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Dairy Newsletter - May 2024

13 May 2024
Type Newsletter

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In this month's edition:

  • May top tips
    1. Dairy farmers have had a tough time lately, with seemingly endless challenges coming from inside and outside the farm gate. The mood at discussion groups reflects this. Take some pressure off when you can – a day away from your routine can make a big difference.
    2. Examine the issues now to plan for the next bad spring. List the main problems and make a list of priorities. Grazing infrastructure and silage reserves should be sorted first.
    3. Milk earlier in the afternoon for a structured working day. Productivity increases with a defined day. A 16:8 milking interval has no effect on yield or somatic cell count (SCC).
    4. The Dairy Beef Index (DBI) gives an opportunity to breed better beef calves for next spring, with low calving difficulty. Do not breed dairy genetics to your lowest performing cows. Instead use a high-DBI beef AI straw.
    5. Milk record to identify low performers and persistently high-SCC cows. Don’t keep cows that can’t generate break-even milk value. Cull these ASAP, especially if you have to buy silage. Culling four to five chronic high-SCC cows could save nearly 100 tonnes of silage for the year.
  • Keep up momentum on submission rate
    In addition to conception rate, a high submission rate (the proportion of cows bred in a period) is also vital to drive a six-week calving rate. The aim is to submit 90% of eligible cows within three weeks and to have all eligible cows intended for breeding submitted by six weeks after mating start date. For a cow to be eligible, they must be calved in time.
  • Grazing targets in May
    May is often when grass growth reaches its yearly peak, so supply can change fast. How you respond to grass growth is the key:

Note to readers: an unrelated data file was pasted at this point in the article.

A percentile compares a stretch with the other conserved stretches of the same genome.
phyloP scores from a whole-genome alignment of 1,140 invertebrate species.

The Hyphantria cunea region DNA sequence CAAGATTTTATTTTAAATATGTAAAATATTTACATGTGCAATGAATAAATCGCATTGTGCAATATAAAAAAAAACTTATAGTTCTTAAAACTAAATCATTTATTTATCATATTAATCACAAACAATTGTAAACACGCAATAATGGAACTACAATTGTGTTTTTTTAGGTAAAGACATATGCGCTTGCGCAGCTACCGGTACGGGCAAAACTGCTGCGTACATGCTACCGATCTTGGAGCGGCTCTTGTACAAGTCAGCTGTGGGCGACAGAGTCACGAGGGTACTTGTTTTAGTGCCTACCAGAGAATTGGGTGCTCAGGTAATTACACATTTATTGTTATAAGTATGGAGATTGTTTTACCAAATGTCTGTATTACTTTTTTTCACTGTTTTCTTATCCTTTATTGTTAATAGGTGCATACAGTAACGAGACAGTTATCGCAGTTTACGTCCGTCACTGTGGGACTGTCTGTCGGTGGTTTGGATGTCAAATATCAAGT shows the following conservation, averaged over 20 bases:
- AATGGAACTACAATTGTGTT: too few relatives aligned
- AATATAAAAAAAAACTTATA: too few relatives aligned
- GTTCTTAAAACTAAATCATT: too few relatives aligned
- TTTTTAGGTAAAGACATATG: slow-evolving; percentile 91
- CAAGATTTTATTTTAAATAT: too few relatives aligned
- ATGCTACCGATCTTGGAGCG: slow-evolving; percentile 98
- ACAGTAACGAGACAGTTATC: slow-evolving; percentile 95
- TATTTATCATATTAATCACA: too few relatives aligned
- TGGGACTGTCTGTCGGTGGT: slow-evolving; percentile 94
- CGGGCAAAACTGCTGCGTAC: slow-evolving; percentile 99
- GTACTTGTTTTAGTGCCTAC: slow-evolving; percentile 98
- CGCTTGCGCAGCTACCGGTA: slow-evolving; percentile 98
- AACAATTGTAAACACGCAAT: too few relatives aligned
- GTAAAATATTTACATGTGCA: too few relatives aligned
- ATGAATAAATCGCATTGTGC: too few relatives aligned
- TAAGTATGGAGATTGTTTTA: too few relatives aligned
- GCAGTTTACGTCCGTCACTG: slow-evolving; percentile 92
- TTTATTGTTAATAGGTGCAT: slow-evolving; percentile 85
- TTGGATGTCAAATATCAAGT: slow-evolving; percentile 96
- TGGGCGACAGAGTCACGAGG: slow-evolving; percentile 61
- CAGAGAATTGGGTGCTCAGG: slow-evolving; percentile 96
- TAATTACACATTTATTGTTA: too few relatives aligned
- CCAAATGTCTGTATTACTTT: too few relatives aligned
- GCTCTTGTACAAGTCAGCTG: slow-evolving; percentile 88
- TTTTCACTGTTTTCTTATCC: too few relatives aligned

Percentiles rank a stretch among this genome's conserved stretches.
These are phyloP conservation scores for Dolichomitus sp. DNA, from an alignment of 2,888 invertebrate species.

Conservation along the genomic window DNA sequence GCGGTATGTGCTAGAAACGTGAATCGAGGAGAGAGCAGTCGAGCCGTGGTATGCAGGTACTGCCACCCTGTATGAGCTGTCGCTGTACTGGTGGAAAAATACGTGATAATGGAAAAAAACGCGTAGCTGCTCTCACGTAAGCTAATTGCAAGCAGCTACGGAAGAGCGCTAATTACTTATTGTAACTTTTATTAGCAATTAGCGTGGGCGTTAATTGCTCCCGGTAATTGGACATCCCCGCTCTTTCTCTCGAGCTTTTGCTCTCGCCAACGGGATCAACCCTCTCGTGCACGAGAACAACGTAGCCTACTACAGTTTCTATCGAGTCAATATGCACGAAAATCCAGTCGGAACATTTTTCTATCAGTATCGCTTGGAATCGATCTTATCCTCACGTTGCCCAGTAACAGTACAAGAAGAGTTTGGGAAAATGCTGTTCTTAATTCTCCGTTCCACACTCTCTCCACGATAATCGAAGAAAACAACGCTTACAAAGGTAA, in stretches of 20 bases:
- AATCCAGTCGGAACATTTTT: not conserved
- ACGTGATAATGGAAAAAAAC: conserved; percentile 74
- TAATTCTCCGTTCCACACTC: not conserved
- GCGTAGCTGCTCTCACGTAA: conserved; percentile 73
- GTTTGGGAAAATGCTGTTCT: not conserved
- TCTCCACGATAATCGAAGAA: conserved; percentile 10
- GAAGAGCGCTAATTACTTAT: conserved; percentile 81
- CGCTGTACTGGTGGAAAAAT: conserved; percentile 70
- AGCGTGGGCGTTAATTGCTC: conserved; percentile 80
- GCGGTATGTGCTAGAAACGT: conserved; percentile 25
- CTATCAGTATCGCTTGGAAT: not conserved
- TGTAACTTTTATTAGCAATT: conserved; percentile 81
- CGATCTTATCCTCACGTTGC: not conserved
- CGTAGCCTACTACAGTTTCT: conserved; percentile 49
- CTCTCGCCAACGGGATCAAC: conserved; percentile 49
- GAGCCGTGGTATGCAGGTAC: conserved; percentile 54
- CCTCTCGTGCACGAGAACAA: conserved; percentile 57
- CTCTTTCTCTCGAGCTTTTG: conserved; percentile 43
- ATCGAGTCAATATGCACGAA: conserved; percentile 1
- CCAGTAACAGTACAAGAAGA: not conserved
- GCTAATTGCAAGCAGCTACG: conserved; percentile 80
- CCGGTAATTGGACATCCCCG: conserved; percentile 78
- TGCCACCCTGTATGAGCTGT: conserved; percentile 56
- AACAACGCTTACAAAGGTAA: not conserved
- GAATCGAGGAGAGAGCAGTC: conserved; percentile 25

• during a 20-day rotation in May 1,300-1,400kg/ha of grass will be grown;
    • one of the main reasons for cows falling too quickly off peak in summer is poor grass quality;
    • every 1% reduction in grass digestibility will reduce milk solids yield by 1-2% – grazing heavy covers will reduce milk solids by 15-20kg per cow in mid season;
    • keeping the sward green from top to bottom is important for grass quality and regrowth – the grass plant is right for grazing when it is at the 2-3 leaf stage, so if grass starts growing the ‘fourth’ leaf, the rotation is getting too long; and,
    • average farm cover should be at 160-180kg DM/cow in May. This is equivalent to an average farm cover of around 600-700kg DM/ha. Paddocks should be removed as silage if they are too strong or where the rotation is too long.
  • Silage 2024 – quality and quantity needed
    Recent weather reinforces the need to have quality silage reserves. Do not delay first-cut silage in order to bulk up the crop and replenish diminished silage stock. Delaying is likely to have a negative effect on silage quality, as well as reducing the total yield for the year. Delaying the first cut beyond late May is likely to result in lower total dry matter yield between the first and second cuts.
  • Nitrogen fertiliser for grass and clover swards
    In the summer, when sward clover content is sufficient (≥20%), nitrogen (N) fertiliser application can be reduced. Suggested N application strategies for grass-clover swards with a range of sward white clover content are outlined.